— Steve Ballmer at Microsoft’s Build developers conference.
There is no operating system on the planet that will ship 350 million units of anything other than Windows.
"If you have money for just one device to send your kid to college with, it’s going to be a MacBook or a PC laptop," said Microsoft director of corporate communications Frank Shaw, in a conversation with CNNMoney in late June.
Shaw noted that PCs offer storage, processing power and networking. But networking has always been the “weak sister,” he said, pointing to the iPhone’s connectivity problems as a recent example.
"So why bet everything on the weakest link?" he asked of people predicting the death of the PC. Most PCs dwarf the processing power and storage capabilities of tablets like the iPad.Do you agree with Microsoft? -David
I successfully purchased my first PC since I bought a Compaq Presario in 2001, which ran the gawd-awful Windows Me. I then went Mac and swore I’d never go back.
But Windows 7 is pretty nifty. Consumer Reports ranked the Toshiba Satellite line very highly, and their laptops are half the price of a MacBook. So I caved.
About an hour into my online shopping search, I began to regret that decision.
With the Mac, the selection is limited to “walled garden” options that make sense: Do you want small, medium, or large? With the Satellite, there were SIXTY different options in the L650 line alone, and each one of those options was customizable. Do I want a 320 GB hard drive with integrated Intel graphics or a 250 GB hard drive with the faster NVIDIA card? 3GB of memory and a webcam or 4GB and no webcam? Oh geez…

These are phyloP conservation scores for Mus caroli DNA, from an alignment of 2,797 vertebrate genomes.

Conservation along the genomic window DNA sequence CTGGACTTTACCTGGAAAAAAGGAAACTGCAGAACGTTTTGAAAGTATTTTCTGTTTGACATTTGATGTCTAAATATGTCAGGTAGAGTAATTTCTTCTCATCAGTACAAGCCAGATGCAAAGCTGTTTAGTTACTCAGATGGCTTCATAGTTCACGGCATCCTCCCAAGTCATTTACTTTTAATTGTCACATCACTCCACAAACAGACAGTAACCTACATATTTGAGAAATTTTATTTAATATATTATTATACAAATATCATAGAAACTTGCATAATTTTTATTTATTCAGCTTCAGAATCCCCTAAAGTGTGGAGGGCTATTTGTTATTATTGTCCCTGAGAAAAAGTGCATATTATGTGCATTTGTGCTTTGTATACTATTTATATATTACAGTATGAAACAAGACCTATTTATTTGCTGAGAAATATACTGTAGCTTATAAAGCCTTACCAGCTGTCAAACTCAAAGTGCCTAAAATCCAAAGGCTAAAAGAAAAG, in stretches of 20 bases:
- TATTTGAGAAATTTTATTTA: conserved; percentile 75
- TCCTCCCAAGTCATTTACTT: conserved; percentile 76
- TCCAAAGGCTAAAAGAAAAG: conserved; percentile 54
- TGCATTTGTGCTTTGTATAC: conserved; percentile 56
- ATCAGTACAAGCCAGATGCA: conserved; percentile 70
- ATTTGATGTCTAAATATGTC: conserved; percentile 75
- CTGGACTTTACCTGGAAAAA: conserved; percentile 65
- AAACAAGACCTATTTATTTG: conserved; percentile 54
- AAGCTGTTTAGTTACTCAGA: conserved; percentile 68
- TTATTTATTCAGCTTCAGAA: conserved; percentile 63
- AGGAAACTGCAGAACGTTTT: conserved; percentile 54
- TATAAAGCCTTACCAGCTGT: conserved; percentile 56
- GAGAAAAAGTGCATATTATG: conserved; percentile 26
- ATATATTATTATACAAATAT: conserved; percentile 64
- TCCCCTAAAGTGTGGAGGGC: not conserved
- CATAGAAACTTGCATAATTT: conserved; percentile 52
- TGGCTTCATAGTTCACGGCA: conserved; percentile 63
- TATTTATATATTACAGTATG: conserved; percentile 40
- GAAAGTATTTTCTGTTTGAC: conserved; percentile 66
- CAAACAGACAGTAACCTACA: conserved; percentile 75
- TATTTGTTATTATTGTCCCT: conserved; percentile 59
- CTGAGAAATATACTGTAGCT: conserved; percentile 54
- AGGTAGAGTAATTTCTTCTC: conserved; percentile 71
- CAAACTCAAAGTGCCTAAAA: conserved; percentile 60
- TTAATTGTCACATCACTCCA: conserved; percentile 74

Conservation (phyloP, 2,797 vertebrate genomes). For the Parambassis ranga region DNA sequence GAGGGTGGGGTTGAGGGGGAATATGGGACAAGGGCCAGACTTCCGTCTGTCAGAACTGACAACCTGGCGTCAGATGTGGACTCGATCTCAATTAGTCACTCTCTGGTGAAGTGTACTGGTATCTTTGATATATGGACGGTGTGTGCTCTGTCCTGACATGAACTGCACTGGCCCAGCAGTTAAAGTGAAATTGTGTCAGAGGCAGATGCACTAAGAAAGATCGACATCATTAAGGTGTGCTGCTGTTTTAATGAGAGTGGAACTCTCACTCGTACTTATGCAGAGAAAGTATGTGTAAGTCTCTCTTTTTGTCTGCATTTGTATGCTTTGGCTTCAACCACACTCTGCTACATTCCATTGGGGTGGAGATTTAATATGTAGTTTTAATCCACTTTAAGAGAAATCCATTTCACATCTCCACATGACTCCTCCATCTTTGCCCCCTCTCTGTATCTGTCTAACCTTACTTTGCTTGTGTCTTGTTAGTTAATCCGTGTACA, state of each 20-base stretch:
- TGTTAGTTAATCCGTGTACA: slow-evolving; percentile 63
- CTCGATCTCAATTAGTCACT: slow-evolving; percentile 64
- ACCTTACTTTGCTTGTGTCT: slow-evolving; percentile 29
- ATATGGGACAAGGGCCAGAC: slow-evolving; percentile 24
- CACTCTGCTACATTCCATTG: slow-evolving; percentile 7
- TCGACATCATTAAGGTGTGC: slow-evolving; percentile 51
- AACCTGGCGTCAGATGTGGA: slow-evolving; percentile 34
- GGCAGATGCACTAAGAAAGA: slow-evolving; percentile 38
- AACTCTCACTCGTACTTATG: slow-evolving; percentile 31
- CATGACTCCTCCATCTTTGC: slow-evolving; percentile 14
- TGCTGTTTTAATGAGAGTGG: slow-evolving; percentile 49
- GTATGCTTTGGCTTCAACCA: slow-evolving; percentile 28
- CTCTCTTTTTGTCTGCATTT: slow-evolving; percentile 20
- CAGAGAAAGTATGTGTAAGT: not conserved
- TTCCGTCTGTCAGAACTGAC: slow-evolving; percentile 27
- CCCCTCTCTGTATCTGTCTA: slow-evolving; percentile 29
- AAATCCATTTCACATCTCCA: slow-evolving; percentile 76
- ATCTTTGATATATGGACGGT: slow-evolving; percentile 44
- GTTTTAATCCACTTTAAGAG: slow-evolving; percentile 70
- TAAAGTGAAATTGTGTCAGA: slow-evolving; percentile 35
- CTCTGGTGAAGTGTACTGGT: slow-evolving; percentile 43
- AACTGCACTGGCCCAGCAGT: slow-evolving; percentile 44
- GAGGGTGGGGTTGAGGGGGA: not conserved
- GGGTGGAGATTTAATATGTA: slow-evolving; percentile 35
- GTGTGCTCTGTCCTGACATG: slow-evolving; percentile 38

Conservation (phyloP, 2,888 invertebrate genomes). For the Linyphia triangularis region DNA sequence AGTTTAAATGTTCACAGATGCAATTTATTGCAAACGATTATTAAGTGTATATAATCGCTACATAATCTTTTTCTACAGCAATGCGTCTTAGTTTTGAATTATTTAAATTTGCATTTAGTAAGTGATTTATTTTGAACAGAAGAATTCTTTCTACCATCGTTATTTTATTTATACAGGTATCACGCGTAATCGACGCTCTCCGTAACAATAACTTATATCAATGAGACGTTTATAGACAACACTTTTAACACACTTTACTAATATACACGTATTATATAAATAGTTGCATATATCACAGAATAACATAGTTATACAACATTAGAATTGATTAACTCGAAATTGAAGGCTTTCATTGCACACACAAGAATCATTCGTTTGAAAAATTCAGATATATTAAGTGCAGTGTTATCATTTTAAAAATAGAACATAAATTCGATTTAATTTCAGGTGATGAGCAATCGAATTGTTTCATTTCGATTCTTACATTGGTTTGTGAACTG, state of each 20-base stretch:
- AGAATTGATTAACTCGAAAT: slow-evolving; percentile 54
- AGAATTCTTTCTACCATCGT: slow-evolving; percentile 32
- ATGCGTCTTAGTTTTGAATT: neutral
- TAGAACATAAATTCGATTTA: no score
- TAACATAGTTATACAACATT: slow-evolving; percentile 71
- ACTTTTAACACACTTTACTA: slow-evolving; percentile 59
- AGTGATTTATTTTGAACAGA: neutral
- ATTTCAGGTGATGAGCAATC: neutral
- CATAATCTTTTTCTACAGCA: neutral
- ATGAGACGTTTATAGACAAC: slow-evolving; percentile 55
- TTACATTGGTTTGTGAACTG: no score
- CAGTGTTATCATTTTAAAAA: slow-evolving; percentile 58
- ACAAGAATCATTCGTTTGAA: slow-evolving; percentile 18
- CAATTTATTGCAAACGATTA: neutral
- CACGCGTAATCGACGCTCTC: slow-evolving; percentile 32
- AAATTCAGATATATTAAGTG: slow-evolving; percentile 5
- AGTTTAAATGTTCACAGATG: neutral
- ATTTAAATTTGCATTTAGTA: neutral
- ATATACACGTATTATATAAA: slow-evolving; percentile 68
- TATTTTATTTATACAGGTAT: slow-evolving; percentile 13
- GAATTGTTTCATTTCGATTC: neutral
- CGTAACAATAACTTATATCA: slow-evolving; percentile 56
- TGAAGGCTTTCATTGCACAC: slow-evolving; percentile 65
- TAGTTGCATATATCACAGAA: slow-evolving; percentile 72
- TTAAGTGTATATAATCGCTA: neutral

I ended up with the Satellite L650-BT2N15, which, for the record, is way better than the L655-S5083. I hope. -David
I like feeding speeches to Wordle to see what keywords pop up. So here’s Steve Ballmer’s CES keynote last year, when he famously showed off “slate” prototypes. Three weeks later, Apple unveiled the iPad, and those prototypes became vaporware.
Lest there be any doubt what Microsoft views as its once and future product franchise …
Crappy photo: me
Hewlett-Packard launched its Slate tablet today, which runs Windows 7.
The best feature? Microsoft is making HP display its lovely Windows license tag on it!
Windows license tags really are a stunning visual addition to any hardware device. Their majestic blues, deep reds and emerald greens add a perfect compliment to the wonderfully captivating bar codes, product key codes and security threads.
And, as you can see in the photo above, the stickers hardly ever tear, rip, or shred.
Boring Apple just engraves its licenses on the back of its dull iPad. And, really, who engraves anything anymore? It might as say “Donated in the memory of Hyman and Judith Berkowitz.”
So I applaud Microsoft and HP for putting the Windows licence tag on the Slate. I can’t wait to get one so I can play Minesweeper on the subway. -David
Microsoft is notoriously sketchy about its Windows sales. The company measures its best-selling product by license sales, not actual product sales, which can be a little tricky and confusing.
Nevertheless, Microsoft Windows 7 has been selling fast. Tomorrow marks the one-year anniversary of the OS going on sale, and Microsoft said it has sold 240 million licenses.
But here’s the announcement the company put out:
"This morning, Microsoft CEO Steve Ballmer announced that since that release, Microsoft has sold 240 million licenses. That’s 7 copies of Windows 7 sold every 7 seconds. Making it the fastest selling Windows OS in history.”